Seven-month renewables moratorium

More generation can help fill this gap, said Wang, pointing to the approximately $33 billion worth of investments in proposed solar and wind projects now stalled because of Alberta’s recently imposed seven-month moratorium on renewable energy project approvals.

“So much more generation wants to come into our market, and having a moratorium doesn't help … with fixing these issues in the shorter term,” said Wang.

That $33 billion is for 118 proposed projects comprising 5.3 gigawatts (GW) of wind, 12.7 GW of solar and 1.5 GW of battery energy storage for solar projects, according to Pembina Institute’s analysis.

Realistically, not all those projects will be built, but it's indicative of developers’ interest in the province’s renewable energy market, he added.

Last year, Alberta led Canada for renewable energy growth, accounting for 77 per cent of the 1.8 GW of solar and wind generation capacity that came online that year, according to data from the Canadian Renewable Energy Association.

Another piece of the puzzle is to reduce electricity demand by making sure our homes are built — or retrofitted — to be more energy efficient, said Wang. More energy-efficient homes use less electricity to stay cool in summer and warm in the winter.

Right now, Alberta only has one provincial intertie with B.C. Expanding the capacity of provinces to share electricity and adding more of these interties will improve grid stability for all, said Wang. However, new transmission lines take time to build, “often in the order of a decade,” he added.

Provinces often have different energy needs in different seasons so interties are a mutually beneficial measure, said Wang. A recent electricity-sharing agreement between Ontario and Québec is the latest example of this.

On Aug. 30, the two provinces announced Ontario’s Independent Electricity System Operator and Hydro-Québec will trade up to 600 MW of energy each year.

The two provinces have complementary seasonal peaks in electricity demand: Ontario’s peak demand occurs in the summer, driven mainly by air conditioning on hot days, and Québec’s peak demand occurs in the winter, driven mainly by electric heating on cold days, according to Ontario’s news release on the agreement. The deal — which could start this winter — will “be a straight swap of capacity with no payments required by either party, protecting ratepayers in both provinces,” according to the release.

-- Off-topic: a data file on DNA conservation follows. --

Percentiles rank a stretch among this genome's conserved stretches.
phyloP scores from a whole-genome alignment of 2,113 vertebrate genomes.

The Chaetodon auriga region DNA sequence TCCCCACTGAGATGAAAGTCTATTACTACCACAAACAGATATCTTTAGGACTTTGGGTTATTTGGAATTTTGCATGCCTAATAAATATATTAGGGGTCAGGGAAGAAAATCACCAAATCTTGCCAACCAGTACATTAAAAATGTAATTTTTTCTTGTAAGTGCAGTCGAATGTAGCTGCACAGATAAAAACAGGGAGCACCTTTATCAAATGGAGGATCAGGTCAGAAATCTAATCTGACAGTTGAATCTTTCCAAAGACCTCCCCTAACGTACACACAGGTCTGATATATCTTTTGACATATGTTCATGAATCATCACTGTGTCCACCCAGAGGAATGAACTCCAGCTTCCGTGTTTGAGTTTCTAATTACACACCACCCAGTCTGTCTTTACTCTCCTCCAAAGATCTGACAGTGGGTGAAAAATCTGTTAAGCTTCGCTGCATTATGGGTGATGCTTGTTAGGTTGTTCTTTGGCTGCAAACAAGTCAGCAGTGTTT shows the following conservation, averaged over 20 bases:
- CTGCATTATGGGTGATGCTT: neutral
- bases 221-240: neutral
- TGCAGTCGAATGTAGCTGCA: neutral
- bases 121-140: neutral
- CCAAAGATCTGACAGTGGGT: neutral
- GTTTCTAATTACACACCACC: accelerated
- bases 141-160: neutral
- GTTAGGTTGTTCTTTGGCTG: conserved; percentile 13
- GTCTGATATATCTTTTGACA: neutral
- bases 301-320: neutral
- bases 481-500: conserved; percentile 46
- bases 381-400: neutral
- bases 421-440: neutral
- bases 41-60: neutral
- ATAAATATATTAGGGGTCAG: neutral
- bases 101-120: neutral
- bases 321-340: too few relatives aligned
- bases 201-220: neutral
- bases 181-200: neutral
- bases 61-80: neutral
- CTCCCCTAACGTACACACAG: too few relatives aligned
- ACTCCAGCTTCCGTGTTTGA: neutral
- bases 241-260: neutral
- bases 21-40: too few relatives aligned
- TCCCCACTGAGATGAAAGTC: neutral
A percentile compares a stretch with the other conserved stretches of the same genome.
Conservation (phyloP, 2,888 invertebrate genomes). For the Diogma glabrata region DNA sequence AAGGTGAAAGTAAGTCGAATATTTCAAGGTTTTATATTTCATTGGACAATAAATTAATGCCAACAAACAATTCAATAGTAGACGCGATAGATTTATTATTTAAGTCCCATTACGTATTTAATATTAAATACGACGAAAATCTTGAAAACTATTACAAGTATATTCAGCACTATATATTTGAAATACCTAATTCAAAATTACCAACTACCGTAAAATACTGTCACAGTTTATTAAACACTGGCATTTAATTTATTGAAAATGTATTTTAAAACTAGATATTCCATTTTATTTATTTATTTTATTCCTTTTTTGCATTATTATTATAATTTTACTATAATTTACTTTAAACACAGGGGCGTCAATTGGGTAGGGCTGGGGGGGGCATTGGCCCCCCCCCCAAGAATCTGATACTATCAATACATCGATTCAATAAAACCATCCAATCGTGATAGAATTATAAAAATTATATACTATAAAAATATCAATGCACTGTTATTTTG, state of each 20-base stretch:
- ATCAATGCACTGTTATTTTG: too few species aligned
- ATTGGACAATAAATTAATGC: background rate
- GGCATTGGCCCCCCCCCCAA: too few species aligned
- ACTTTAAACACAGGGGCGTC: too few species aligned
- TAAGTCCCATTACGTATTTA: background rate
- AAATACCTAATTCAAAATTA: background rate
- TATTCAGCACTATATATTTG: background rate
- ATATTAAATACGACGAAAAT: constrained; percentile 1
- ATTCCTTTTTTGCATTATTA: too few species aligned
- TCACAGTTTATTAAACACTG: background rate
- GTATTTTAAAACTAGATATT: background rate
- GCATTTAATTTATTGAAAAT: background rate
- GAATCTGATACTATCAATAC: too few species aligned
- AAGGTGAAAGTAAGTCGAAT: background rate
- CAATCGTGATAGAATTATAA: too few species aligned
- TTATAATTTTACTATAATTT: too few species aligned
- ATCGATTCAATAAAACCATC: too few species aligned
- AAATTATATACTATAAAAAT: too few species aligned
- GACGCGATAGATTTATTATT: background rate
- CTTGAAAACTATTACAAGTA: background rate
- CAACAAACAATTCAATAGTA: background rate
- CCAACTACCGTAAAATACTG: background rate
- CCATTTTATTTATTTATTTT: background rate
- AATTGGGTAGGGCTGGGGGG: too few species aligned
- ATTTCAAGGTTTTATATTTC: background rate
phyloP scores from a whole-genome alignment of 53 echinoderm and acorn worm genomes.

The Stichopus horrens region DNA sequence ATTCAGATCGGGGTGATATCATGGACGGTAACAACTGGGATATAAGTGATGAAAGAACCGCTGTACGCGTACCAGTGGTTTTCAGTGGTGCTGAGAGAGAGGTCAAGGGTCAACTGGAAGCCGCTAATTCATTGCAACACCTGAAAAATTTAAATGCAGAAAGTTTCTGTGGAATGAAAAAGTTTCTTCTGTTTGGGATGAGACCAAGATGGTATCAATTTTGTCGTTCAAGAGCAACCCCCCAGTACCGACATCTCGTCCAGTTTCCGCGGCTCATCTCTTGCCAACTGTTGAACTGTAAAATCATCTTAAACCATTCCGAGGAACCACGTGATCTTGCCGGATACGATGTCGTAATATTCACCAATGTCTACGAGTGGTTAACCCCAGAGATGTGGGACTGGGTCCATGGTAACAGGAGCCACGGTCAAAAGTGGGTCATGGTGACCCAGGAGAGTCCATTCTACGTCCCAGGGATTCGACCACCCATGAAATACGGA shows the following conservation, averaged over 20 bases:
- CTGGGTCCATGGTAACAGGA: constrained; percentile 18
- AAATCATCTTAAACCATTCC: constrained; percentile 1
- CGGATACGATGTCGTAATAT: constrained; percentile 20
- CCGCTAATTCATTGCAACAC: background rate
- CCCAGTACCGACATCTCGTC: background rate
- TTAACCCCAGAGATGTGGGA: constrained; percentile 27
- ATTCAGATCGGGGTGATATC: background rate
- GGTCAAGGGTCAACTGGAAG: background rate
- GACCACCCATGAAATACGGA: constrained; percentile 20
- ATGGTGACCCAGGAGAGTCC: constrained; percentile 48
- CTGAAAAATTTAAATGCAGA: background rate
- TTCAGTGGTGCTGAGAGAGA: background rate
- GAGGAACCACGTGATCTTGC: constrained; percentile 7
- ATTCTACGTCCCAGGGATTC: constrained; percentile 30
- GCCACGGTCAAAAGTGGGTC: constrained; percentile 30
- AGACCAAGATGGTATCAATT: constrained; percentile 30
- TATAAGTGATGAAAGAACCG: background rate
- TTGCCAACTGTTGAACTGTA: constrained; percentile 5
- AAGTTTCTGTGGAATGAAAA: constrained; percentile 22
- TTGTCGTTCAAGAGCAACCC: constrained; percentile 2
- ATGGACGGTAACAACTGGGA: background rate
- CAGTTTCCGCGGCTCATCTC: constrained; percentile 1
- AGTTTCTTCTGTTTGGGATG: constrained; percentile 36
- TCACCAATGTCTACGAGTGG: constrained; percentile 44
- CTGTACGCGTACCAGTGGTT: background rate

The new agreement, lasting up to 10 years, will not require any new transmission lines to be built because there are already six interties between Ontario and Québec transmission systems with a total combined capacity of approximately 2,775 MW.

Natasha Bulowski / Local Journalism Initiative / Canada’s National Observer

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As a former shock-jock Danielle Smith doesn't let the facts interfere with a good headline. Thanks for setting the record straight.

Alberta needs four times the generation capacity mentioned in those projects, and 20X the storage capacity, and three interties with BC.

That's at a dead minimum, to go green. I'm not sure if Mr. Wang's worst-case figures include just last Xmas, when Alberta had a week of -30C, obviously no solar, and, worst, no wind. The province was on 96% gas on Dec. 22, despite 26% capacity for renewables. Solar was at 0%, the whole 17-hour night, and wind was at about 10%.

I think that went on for over 100 hours.

So I guess the Pembina Institute didn't have access to the same information as you somehow?

We need to get of off fossil fuels but journalists and many scientists even have no idea how a grid functions and make the situation worse by demanding "renewables" without storage capabilities. Wind and solar should not be called "renewable" if you can't store the energy to supply when needed. Try going off grid without a battery bank - unless you tie a diesel or gas generator to your "home grid", it cannot be done. Increasing wind and solar without storage only adds to the problem and the gas companies know this. In Ontario, I demonstrated back in 2010 how with renewables getting grid priority, fossil fuel generation would increase. By the summer of 2012 it happened - renewables kicked nuclear generation off of the grid which had to be replaced by fossils. Since then, wind generators are paid NOT to produce energy on days it isn't required. A complete waste. Yes, demand more wind and solar, but also demand storage too.

Wrong. Batteries exist.

Why can Portugal a nation of 5.5 million, just a bit larger than Alberta, run an electric grid with 75% renewables as supply? And good old Alberta Advantage, Alberta Innovates can't.

Portugal has not been captured by the O&G industry who support and fund Manchurian candidates in all our elections in Canada.

As pointed out in the article and by several commenters, adequate power storage is essential for the renewables industry to stand on its own feet, let alone replace fossil fuels.

The battery technology is already there and commercialization of various types is underway to fast ripping success in jurisdictions that fully welcome renewables (e.g. Australia. Scotland. Germany ...).

It may take a decade to build a national smart grid's first energy corridor, but when it's finally in place it would help balance the demand load with supply in milliseconds during shortages. This would occur not just by sending power down the line from other provinces, but by instantaneously tapping the power stored in massive banks of batteries spaced evenly along the entire corridor.

The Smiths of this nation would find it nearly impossible to legally defeat a federal clean energy corridor given the majority support of another boundary-crossing energy corridor demonstrated in the Supreme Court of Canada's decision on TMX that overrode BC's legal challenge based solely on the issue of jurisdiction despite concerns by intervenors about First Nations consultation, municipal permits and threats to land and marine ecosystems.